Brian Wilson is no stranger to the DL. Last year he found himself sidelined for the end of the season with an inflamed elbow. Last month in Scottsdale, he confirmed suspicions that he'd in fact pitched all of last season somewhat hurt. Wilson of course also stated that he would be a hundred percent for opening day, but fans know never to take a player's assessment of their own injury as the gospel truth.
As the dynamic final act of a deep staff, Wilson is relied on to keep close games on the Giants' side. The status of his elbow and how it reacts to the daily grind of a full season will be closely watched by all.
Does he have a shot at becoming the closer?
If there's such a thing as being too good, Sergio Romo might be too good to be the Giants' setup man. He has come through in the clutch on numerous occasions, and he proved he can be counted on in any role Bruce Bochy opts to place him in.
With Brian Wilson signed through 2012, the questions around whether to extend the Beard or go with either Romo or prospect Heath Hembree loom. Romo has given no indication that he is unhappy in his current position, but he'd be crazy not to wonder if the ninth inning awaits him.
Is Bruce Bochy ready to trust him again?
As last season limped towards its conclusion, a strange thing happened. Javier Lopez, lefty specialist and 2010 playoff stallion, became noticeably absent from the field. While appearing 13 times a month from April through July, Lopez took the mound a total of only 21 times in August and September. Even more confounding is that both Sergio Romo and Brian Wilson were hurt for the final two months of the season.
It's hard to know exactly what transpired to make Bruce Bochy get cold on Lopez, but until we see him accrue regular playing time this season, it remains a rather suspicious circumstance.
Who is the Giants most indispensable arm?
Can he break into the rotation?
Arriving on the heels of Tim Lincecum and Madison Bumgarner is no easy task. Eric Surkamp proved as much when he joined the rotation late last season. After two decent outings, things fell apart for the young righty. His year finished with a 2-2 record, 5.74 ERA, and 17 walks to go with 13 strikeouts.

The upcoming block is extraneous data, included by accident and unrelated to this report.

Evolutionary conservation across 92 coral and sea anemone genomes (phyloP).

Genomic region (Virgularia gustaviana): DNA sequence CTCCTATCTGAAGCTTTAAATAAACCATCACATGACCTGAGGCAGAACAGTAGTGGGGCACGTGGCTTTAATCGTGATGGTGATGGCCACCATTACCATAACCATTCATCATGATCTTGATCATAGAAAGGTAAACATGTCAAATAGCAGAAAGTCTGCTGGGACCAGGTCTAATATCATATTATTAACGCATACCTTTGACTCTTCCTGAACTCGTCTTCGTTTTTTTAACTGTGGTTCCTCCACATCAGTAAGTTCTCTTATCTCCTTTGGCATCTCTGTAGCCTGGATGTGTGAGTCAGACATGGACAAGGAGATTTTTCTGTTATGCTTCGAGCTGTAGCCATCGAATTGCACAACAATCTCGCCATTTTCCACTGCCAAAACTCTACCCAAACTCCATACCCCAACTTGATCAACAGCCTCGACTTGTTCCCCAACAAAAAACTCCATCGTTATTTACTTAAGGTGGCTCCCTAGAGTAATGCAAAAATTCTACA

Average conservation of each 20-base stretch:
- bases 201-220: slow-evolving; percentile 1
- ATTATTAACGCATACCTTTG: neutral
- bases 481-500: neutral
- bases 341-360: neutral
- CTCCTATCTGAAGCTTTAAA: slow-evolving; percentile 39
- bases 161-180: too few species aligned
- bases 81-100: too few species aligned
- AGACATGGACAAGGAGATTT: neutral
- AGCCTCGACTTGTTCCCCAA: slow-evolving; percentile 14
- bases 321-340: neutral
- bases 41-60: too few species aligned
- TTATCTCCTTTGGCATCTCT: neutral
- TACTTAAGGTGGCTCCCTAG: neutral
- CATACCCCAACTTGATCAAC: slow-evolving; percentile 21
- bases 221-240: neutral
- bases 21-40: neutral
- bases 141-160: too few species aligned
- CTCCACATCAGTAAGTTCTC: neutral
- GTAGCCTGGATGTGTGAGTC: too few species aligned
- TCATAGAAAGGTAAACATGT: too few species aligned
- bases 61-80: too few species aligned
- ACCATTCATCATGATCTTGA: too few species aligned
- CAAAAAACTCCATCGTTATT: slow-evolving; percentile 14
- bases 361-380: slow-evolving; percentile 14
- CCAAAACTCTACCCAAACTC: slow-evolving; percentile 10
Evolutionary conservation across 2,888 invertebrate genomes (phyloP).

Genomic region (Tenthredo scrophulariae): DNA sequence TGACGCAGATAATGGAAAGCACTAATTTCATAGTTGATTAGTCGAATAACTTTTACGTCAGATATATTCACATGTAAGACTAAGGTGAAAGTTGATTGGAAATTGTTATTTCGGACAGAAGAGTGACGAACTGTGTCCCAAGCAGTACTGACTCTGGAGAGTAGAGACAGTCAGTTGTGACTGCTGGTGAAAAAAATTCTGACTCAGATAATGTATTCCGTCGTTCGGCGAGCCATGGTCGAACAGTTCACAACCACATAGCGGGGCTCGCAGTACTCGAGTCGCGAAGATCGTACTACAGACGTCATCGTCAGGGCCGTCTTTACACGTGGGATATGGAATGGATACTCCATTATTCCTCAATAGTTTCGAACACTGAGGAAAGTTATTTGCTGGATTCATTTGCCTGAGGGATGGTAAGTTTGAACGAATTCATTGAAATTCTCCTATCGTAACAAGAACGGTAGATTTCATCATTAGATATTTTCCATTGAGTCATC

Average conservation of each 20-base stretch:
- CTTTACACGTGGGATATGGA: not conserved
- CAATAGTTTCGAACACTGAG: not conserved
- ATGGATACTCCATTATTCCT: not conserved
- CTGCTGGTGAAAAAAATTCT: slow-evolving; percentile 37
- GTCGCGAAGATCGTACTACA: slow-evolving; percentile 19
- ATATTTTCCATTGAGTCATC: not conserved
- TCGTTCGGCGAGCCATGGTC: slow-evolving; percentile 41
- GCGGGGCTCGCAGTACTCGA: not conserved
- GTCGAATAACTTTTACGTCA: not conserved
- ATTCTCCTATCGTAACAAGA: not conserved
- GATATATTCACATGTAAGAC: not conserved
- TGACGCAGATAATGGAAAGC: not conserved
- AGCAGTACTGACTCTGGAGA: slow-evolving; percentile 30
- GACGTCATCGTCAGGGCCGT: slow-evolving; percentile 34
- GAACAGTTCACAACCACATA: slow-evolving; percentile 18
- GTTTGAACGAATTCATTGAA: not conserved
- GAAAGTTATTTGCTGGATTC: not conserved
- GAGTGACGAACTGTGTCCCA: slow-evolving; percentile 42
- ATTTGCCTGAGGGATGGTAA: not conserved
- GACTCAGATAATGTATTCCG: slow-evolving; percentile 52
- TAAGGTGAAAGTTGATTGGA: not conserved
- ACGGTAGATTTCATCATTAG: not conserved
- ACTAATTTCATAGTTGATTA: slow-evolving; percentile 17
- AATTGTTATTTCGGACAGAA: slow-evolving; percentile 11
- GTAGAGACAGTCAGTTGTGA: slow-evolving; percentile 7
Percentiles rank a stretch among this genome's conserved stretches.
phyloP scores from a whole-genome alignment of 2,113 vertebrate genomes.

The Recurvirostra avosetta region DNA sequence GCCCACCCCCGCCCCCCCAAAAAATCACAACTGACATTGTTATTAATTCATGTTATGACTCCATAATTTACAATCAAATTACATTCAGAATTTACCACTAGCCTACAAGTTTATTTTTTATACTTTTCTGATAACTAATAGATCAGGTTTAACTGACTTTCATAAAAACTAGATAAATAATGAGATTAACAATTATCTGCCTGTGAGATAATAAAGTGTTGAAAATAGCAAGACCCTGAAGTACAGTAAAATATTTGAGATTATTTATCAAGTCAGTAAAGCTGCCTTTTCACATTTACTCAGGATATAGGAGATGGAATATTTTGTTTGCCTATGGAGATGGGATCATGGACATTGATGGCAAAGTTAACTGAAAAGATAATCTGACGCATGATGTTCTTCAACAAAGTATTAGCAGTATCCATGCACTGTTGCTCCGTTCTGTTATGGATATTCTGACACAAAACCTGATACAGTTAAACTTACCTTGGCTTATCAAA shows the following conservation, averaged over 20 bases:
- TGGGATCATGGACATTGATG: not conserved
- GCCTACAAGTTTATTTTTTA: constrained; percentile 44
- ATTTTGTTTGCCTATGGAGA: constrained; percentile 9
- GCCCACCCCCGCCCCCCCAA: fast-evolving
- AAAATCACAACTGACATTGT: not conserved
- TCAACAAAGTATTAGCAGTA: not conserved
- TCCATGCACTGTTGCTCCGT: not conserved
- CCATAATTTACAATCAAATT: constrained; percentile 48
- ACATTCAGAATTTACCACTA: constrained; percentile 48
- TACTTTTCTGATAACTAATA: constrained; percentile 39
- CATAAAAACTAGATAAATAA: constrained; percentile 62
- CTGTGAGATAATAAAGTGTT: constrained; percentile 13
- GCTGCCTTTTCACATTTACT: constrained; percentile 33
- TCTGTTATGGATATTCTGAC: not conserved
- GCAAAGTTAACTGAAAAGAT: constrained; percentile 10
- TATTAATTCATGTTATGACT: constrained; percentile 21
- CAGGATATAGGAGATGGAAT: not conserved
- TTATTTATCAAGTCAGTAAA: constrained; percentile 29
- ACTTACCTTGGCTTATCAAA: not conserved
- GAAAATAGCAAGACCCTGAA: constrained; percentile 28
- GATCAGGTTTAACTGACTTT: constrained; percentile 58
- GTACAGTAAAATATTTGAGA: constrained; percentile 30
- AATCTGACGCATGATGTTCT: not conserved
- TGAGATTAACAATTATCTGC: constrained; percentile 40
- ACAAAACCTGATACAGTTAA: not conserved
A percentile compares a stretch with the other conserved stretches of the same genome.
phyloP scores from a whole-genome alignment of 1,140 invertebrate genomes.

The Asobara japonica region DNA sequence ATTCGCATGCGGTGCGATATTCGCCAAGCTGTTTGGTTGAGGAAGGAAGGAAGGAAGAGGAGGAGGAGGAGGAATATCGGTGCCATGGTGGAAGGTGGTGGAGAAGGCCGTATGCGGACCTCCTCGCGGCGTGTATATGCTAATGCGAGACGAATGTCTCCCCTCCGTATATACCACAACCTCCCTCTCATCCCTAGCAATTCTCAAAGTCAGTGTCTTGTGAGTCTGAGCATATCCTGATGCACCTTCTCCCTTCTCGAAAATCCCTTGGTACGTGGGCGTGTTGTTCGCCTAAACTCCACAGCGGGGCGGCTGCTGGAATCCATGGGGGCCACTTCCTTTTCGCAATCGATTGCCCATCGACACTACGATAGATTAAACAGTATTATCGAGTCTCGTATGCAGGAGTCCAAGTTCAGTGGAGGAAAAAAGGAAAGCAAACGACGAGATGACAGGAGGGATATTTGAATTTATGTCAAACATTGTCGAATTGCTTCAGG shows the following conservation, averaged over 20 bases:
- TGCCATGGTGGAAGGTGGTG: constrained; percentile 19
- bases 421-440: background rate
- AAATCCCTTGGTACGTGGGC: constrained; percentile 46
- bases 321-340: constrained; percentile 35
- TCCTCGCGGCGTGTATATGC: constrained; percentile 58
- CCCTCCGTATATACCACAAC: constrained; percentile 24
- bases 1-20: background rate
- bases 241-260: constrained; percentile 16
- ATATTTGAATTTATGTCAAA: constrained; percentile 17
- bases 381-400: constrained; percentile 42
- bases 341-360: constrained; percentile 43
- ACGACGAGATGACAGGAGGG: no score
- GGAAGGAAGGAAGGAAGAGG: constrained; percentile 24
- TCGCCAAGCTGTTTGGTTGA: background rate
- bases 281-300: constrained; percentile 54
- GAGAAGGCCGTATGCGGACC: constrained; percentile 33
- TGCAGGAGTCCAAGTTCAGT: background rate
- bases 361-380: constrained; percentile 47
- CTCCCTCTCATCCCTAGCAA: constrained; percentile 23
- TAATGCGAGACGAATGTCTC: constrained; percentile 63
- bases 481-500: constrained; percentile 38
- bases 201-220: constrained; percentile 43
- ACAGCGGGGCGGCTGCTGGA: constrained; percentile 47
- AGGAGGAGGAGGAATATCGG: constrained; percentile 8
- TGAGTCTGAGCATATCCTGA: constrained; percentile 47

While poised to be a major force in future seasons, Surkamp is in need of more fine-tuning at the minor-league level before he can be considered a serious contender for a rotation slot. Even still, without a Roy Oswalt type veteran in the mix, Surkamp is the man if any of the starting five go down.
Is his career over?
I was a Runzler defender and saw a lot of promise in the kid heading into last season. Unfortunately, reality differed with my prognostications when he posted a 6.26 ERA in 31 appearances.
Now Runzler is out four to six weeks with a "reinjured left lat muscle" (via the Mercury News). There's plenty of reason to think the injury will not require surgery and that Runzler can pitch himself into an open spot on the bullpen. However, his poor showing in 2011, coupled with the makings of a chronic injury, give me serious concern for his outlook going forward.
Will his arm hold out?
Guillermo Mota held it down in 2011. As Andrew Baggarly of Comcast SportsNet notes:
Before last season, Mota, 38, had spent 12 years in the major leagues and never had an appearance last more than three innings. He ended up eclipsing that mark four times in 2011, including a 4 2/3-inning appearance against the Minnesota Twins.
You can't argue with stats like that, but you also can't expect to keep getting them. Mota signed a one year, $1 million contract last month. As he approaches 40, his arm will need to be protected more often than it's tested.
Is there a place for him in the bullpen?
And then there was Santiago Casilla. With most roles in the bullpen well established, the trouble for Casilla will be finding where to insert him in games.
His numbers from last season were solid: a 1.74 ERA in 49 appearances with 45 strikeouts. There is no question of his worth to the team or his production value. With Mota aboard as an innings-eater, Lopez and Affeldt facing the lefties and Romo and Wilson finishing out games, Casilla's place in the staff is less stable.
Honestly, Casilla is a prime pitcher with a great 2012 ahead of him. Perhaps the real question is which other players might find themselves forced to cede playing time to him.